New research shows that attending Alcoholics Anonymous meetings may increase spirituality and help decrease frequency and intensity of alcohol
use Alcoholics Anonymous is a widely known 12-step program that can help individuals control their dependence on alcohol, and spirituality is a large part. A new study shows that spirituality does increase over time, which can lead to better alcohol outcomes and an improved rate of recovery. These results indicate that spirituality is an important factor in the multi-faceted recovery from an alcohol-use disorder.
Addictions, whether it is to drugs or alcohol, are a very difficult hurdle for individuals to overcome. But, there are ways to help people with their recovery through 12-step programs like Alcoholics Anonymous (AA). Many of these organizations, including AA, highlight spirituality as a very important factor, but the data surrounding its effectiveness have often been contested.
However, new research shows that as attendance of AA meetings increase, so do the participants spiritual beliefs, especially in those individuals who had low spirituality at the beginning of the study.
The results will be published in the March 2011 issue of Alcoholism: Clinical & Experimental Research and are currently available at Early View.
John F. Kelly, lead author of the study, Associate Professor in Psychiatry at Harvard Medical School and the Associate Director of the Center for Addiction Medicine at Massachusetts General Hospital, said that while spirituality is an important aspect of AA recovery, it is not the only way they can help individuals.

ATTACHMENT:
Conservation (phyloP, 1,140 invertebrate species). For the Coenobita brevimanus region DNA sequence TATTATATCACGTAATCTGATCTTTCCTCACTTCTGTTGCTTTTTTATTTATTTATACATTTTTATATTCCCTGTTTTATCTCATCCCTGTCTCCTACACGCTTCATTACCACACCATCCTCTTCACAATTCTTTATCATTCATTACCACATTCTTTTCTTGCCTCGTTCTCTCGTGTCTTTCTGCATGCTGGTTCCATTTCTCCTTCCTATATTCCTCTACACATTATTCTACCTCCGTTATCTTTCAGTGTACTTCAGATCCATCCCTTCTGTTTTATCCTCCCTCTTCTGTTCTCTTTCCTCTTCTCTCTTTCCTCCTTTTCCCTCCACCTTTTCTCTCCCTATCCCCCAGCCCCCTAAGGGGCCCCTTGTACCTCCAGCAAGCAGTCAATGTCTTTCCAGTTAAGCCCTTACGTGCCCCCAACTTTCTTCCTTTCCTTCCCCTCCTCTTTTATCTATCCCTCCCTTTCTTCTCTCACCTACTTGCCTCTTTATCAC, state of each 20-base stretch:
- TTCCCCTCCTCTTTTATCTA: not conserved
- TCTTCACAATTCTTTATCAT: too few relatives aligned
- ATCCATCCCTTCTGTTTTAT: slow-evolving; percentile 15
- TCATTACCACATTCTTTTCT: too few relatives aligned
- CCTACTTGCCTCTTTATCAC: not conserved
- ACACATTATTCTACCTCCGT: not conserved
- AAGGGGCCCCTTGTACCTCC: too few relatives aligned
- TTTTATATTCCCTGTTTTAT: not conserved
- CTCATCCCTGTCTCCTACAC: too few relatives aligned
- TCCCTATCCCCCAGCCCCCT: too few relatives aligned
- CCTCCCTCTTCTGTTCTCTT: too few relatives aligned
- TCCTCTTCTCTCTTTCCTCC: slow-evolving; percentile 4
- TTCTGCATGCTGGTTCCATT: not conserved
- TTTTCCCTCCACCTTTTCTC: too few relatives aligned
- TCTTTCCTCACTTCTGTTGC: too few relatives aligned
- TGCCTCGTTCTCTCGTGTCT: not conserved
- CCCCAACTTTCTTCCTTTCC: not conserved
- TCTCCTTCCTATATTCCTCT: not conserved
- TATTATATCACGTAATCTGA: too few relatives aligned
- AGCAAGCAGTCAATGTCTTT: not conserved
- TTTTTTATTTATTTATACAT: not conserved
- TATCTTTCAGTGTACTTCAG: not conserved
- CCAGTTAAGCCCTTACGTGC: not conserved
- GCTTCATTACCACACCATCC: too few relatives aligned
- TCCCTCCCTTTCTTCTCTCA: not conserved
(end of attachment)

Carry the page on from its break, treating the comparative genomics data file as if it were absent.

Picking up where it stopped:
“I’ve heard it said that AA is too spiritual, and I’ve also heard it said that AA is not spiritual enough for some people. Although this is not the only way that AA helps individuals recover, I think these findings support the notion that AA works in part by enhancing spiritual practices,” Kelly said.
The researchers assessed more than 1,500 adults throughout their recovery process, with data being gathered at three, six, nine, 12, and 15 months. The study utilized data on their attendance to AA meetings, their individual spirituality/religiosity practices and overall alcohol-use outcomes to determine if spirituality is indeed a mechanism of behavior change.
The results indicated that there was a robust association between an increase in attendance to AA meetings with increased spirituality and a decrease in the frequency and intensity of alcohol use over time. One of the most interesting aspects of the research was that the same amount of recovery was seen in both agnostics and atheists, which indicates that while spirituality is an important mechanism of behavioral change for AA, it is not the only method used. Read More…